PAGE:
What a wonderful example you're setting for your child. I'm embarrassed for you.

Clint in Wichita
05-07-2001, 11:47 PM
If you want to let a teacher do your job for you, be my guest.

I thought conservatives DIDN'T want government assistance. I guess I was wrong.

DaWolf
05-07-2001, 11:49 PM
I agree, it isn't the teacher's job to do what the parents should be doing...

oleman47
05-07-2001, 11:54 PM
In Texas, 80,000 students were disciplined physically, mostly with paddles. Would you prefer to have the right to redress if an over zealous teacher whacked in anger?. Or would you prefer not to have this opportunity?
The point here is not so much a discussion of teacher abuse but the parents right to redress. This act is part of tort reform to block so-called frivolous legal action.

As a libertarian, less law is good. But as parent of many kids my faith in teachers is not enough to give up a legal right. There are laws against murder with which I agree and my less law, ie less gov't, I overlook for a just and more perfect society.

Those that are pro-life can use my argument of a just and more perfect society for these concepts are different for different people. However, the pro-lifer cannot say that less law,ie less gov't, is good and destroy free chioce.

What I see is a conflict of reason for both liberals and conservatives. (I did not frame the issue for liberals, since they are an endangered species on this BBS. Not enough mouths to make a thread.)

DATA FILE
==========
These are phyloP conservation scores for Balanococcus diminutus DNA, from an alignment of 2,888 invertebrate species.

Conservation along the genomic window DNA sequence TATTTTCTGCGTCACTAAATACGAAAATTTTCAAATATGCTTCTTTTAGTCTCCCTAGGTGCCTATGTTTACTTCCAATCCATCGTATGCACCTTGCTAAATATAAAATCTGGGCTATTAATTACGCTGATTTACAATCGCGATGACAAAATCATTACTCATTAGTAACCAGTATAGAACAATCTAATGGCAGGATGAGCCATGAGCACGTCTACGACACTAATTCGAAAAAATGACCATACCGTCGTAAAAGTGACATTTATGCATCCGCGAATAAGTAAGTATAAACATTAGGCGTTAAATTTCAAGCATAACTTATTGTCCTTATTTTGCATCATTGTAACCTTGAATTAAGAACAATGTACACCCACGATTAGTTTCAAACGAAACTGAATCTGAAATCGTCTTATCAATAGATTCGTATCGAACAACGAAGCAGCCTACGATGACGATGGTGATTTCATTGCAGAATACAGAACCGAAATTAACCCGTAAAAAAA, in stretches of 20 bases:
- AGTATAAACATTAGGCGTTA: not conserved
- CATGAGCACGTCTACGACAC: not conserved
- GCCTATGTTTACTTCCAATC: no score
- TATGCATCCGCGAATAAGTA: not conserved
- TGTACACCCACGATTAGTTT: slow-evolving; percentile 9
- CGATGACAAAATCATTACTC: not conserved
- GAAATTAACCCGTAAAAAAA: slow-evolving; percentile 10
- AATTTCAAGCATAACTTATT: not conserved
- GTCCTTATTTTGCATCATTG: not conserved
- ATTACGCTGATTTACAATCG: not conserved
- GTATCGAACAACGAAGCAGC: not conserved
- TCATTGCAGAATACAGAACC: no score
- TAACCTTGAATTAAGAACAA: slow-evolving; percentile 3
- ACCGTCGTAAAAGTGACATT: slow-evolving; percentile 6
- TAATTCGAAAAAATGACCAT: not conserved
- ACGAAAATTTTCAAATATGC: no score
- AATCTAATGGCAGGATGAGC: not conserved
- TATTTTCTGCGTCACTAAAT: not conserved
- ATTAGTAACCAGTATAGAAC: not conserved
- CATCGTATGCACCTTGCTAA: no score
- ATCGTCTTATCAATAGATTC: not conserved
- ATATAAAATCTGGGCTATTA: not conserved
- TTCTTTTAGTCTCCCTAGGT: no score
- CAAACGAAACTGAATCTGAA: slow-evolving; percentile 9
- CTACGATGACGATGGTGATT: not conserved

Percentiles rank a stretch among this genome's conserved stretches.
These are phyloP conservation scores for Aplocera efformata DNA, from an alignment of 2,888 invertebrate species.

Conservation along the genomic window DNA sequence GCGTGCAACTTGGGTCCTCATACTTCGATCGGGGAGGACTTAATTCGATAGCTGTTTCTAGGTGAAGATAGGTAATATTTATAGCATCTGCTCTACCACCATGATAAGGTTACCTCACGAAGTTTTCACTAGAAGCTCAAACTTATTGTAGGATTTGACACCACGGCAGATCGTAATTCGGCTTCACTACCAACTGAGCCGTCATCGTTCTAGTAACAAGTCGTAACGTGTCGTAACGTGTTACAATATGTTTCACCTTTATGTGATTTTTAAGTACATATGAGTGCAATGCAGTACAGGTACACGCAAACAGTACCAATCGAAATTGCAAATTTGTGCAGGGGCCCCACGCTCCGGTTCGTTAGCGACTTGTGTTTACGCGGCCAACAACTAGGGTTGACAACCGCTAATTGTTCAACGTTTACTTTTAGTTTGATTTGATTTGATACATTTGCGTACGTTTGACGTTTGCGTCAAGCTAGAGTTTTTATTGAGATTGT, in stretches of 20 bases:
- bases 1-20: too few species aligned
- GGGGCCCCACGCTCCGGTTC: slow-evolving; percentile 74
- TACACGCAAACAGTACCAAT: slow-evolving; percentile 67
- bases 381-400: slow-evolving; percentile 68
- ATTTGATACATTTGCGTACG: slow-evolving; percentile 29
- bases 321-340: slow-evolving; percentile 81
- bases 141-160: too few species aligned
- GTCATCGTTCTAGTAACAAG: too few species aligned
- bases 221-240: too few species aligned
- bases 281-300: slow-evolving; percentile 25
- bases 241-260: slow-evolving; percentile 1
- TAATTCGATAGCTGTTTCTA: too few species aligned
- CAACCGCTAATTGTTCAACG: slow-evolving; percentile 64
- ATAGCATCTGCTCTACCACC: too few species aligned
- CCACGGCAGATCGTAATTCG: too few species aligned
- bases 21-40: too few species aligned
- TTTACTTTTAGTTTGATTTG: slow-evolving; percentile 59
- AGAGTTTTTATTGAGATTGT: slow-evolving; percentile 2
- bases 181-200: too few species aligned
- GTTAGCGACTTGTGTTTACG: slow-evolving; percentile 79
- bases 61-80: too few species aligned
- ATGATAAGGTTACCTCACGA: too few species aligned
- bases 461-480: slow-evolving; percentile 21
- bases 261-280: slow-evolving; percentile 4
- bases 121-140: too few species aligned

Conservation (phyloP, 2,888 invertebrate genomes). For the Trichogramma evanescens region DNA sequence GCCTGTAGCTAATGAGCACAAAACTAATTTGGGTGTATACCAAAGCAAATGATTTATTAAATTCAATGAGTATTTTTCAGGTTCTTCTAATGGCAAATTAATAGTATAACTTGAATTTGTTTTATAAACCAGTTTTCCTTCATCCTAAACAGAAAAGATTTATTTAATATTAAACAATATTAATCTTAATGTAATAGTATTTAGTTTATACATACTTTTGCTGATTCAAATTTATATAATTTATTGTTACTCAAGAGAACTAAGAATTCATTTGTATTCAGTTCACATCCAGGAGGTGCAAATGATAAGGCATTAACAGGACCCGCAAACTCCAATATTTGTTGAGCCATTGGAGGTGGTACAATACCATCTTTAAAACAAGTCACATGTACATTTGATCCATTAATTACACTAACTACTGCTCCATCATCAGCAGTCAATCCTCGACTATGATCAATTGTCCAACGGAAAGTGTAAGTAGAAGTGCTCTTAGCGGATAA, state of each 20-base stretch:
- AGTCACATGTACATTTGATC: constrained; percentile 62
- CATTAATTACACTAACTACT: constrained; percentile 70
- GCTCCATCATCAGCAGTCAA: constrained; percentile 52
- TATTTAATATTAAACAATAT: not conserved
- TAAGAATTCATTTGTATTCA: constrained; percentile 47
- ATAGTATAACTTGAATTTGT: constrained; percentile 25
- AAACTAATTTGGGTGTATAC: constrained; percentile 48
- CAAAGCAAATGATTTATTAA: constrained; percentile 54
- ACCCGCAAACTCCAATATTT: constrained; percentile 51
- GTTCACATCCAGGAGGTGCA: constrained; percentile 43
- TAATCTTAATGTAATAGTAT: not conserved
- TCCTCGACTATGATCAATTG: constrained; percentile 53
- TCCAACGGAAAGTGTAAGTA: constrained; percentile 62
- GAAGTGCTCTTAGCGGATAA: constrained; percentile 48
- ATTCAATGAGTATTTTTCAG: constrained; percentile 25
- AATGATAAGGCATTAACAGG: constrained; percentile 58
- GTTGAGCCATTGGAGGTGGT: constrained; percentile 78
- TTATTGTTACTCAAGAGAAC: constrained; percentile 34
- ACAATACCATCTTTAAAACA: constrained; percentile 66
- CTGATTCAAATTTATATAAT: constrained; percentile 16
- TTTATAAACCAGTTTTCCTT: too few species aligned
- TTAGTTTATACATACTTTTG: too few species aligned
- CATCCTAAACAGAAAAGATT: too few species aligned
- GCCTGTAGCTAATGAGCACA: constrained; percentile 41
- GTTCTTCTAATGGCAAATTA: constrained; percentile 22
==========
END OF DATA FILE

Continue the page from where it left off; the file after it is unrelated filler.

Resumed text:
Pitt Gorilla
05-07-2001, 11:54 PM
Clint,
I'm not a conservative. I am working on my phd in education. Are you really DUMB enough to assault someone? What sort of infantile rage of idiocy overwhelms you enough to "wipe the bottom of my shoe with their pancreas?" Maybe, when confronting the problem, you should look deeper, and closer, for the answer.

Clint in Wichita
05-08-2001, 12:06 PM
Do you have kids? Probably not.

If you want to let some half-wit public school teacher physically discipline your kid, go ahead.

Pitt Gorilla
05-08-2001, 12:36 PM
Clint,
First of all, you're avoiding my questions. Secondly, I don't see where I stated any sort of position on the matter, let alone wanting "to let some half-wit public school teacher physically discipline my kid." Finally, I don't have kids. However, if I did, I would certainly try my best to set a good example for them, whether that be in my everyday actions or even in a public forum. I'm not sure how you can expect your children to grow up when you refuse to do so yourself.

HC_Chief
05-08-2001, 12:45 PM
I do not support corporal punishment - that's the parent's job/responsibility.